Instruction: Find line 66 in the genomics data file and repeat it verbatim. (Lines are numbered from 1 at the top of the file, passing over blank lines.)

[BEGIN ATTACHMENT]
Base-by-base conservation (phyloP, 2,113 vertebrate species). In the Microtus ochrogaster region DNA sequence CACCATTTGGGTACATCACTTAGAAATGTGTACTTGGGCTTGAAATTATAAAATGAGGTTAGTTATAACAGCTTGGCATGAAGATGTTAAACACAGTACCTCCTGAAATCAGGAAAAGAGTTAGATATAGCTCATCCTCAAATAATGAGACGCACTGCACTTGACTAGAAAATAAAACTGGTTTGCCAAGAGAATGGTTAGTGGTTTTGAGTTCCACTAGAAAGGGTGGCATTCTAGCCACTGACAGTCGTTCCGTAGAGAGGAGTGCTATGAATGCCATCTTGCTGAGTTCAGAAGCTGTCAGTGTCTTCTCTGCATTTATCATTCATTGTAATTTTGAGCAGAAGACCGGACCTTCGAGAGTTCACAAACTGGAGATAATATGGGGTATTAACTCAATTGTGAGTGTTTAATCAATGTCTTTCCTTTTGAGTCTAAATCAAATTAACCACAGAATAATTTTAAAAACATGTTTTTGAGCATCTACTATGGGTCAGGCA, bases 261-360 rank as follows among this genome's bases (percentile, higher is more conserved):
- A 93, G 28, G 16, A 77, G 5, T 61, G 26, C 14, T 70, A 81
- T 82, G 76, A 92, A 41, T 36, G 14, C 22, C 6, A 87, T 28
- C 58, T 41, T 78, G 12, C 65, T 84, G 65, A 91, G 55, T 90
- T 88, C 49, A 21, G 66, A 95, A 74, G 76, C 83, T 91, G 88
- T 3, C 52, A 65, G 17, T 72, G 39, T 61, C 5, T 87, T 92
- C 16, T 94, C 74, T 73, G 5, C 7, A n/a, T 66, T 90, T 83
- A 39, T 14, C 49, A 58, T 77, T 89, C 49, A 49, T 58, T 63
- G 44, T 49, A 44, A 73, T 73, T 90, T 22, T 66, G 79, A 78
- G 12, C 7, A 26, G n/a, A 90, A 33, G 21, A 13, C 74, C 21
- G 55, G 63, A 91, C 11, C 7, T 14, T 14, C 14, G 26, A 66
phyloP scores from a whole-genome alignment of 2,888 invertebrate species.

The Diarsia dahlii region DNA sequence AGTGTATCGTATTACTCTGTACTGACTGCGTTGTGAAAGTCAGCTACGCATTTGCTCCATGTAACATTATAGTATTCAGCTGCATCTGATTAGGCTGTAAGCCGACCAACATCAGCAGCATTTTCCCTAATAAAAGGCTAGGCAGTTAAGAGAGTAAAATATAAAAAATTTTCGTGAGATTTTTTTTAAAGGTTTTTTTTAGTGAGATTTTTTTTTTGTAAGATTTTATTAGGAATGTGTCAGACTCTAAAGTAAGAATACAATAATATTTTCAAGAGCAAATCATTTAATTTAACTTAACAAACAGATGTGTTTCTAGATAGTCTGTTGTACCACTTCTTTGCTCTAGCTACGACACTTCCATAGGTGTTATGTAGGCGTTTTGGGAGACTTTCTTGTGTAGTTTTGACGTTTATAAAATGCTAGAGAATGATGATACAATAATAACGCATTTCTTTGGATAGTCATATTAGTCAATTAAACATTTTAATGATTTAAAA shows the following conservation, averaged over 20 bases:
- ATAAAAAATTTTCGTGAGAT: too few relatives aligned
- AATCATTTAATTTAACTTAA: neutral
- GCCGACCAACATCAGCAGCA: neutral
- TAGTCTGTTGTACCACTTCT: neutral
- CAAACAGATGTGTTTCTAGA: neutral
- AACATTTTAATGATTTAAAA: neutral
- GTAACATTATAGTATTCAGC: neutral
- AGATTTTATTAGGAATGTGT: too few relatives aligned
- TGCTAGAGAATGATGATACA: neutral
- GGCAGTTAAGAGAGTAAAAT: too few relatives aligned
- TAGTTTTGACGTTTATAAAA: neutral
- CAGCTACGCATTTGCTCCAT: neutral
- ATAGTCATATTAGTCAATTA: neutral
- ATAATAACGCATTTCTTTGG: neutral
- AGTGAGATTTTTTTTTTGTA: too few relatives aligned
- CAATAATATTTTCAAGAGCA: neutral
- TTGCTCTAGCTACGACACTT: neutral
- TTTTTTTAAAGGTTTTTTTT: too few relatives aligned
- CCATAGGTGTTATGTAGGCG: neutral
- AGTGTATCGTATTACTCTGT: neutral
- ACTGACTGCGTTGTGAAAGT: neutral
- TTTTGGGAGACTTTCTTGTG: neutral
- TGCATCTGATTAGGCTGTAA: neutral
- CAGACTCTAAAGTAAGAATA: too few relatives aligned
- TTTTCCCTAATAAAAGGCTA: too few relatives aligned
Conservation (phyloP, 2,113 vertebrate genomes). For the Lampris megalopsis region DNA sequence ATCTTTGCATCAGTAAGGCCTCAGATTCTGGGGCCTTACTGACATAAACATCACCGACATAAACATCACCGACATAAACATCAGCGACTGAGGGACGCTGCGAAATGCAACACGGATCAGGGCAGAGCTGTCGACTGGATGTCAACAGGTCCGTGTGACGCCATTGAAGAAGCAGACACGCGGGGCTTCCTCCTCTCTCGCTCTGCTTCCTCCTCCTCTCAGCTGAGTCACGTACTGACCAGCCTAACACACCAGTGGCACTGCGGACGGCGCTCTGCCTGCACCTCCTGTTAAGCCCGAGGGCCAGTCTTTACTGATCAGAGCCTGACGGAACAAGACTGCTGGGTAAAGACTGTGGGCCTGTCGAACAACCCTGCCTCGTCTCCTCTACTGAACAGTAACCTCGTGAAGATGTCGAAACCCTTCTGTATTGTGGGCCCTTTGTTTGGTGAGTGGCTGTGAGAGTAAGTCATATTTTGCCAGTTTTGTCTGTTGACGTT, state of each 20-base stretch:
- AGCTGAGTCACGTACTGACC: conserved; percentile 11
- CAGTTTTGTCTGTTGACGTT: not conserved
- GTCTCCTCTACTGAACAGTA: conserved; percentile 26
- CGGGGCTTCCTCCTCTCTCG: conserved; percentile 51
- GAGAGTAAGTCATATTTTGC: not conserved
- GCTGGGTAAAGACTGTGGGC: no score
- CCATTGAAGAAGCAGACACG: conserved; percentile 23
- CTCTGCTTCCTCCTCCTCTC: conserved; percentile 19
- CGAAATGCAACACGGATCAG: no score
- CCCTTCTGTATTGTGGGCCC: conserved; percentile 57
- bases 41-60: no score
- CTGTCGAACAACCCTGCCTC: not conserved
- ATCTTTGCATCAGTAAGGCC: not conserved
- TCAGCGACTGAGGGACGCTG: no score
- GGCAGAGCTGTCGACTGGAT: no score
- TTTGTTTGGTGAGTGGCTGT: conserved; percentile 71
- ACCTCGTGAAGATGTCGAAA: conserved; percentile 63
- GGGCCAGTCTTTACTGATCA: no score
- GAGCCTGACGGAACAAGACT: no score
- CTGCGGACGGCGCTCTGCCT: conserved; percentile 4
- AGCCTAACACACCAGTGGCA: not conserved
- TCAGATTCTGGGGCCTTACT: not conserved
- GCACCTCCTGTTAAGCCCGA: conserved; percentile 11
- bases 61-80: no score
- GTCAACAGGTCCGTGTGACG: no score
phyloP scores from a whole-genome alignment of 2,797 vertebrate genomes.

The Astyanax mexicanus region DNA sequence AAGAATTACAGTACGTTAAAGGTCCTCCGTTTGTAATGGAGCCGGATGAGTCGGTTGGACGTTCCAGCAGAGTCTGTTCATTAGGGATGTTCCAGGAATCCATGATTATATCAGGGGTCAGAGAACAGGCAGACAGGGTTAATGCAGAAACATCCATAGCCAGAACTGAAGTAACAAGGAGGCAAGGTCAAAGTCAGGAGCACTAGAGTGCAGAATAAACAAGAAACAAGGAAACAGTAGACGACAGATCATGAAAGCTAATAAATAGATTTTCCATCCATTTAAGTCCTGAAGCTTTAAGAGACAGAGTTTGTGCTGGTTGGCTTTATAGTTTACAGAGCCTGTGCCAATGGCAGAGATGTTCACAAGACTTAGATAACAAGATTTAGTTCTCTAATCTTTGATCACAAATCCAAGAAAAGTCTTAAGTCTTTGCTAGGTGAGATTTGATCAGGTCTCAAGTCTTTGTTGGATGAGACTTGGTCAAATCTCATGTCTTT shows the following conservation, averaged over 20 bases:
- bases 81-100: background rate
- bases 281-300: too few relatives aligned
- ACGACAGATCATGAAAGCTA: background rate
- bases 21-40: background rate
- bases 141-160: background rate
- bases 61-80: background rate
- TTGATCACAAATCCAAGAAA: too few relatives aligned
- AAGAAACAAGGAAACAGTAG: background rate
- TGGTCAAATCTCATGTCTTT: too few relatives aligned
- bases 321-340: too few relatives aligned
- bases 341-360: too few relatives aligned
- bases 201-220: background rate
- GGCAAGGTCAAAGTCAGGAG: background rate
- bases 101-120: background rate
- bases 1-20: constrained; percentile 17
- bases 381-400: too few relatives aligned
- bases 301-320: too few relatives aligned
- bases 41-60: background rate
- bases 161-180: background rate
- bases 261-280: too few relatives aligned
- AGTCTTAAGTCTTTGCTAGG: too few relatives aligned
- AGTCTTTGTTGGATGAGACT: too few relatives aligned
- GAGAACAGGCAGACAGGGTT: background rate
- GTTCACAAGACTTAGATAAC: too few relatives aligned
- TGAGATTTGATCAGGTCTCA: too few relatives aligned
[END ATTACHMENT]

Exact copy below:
The Astyanax mexicanus region DNA sequence AAGAATTACAGTACGTTAAAGGTCCTCCGTTTGTAATGGAGCCGGATGAGTCGGTTGGACGTTCCAGCAGAGTCTGTTCATTAGGGATGTTCCAGGAATCCATGATTATATCAGGGGTCAGAGAACAGGCAGACAGGGTTAATGCAGAAACATCCATAGCCAGAACTGAAGTAACAAGGAGGCAAGGTCAAAGTCAGGAGCACTAGAGTGCAGAATAAACAAGAAACAAGGAAACAGTAGACGACAGATCATGAAAGCTAATAAATAGATTTTCCATCCATTTAAGTCCTGAAGCTTTAAGAGACAGAGTTTGTGCTGGTTGGCTTTATAGTTTACAGAGCCTGTGCCAATGGCAGAGATGTTCACAAGACTTAGATAACAAGATTTAGTTCTCTAATCTTTGATCACAAATCCAAGAAAAGTCTTAAGTCTTTGCTAGGTGAGATTTGATCAGGTCTCAAGTCTTTGTTGGATGAGACTTGGTCAAATCTCATGTCTTT shows the following conservation, averaged over 20 bases: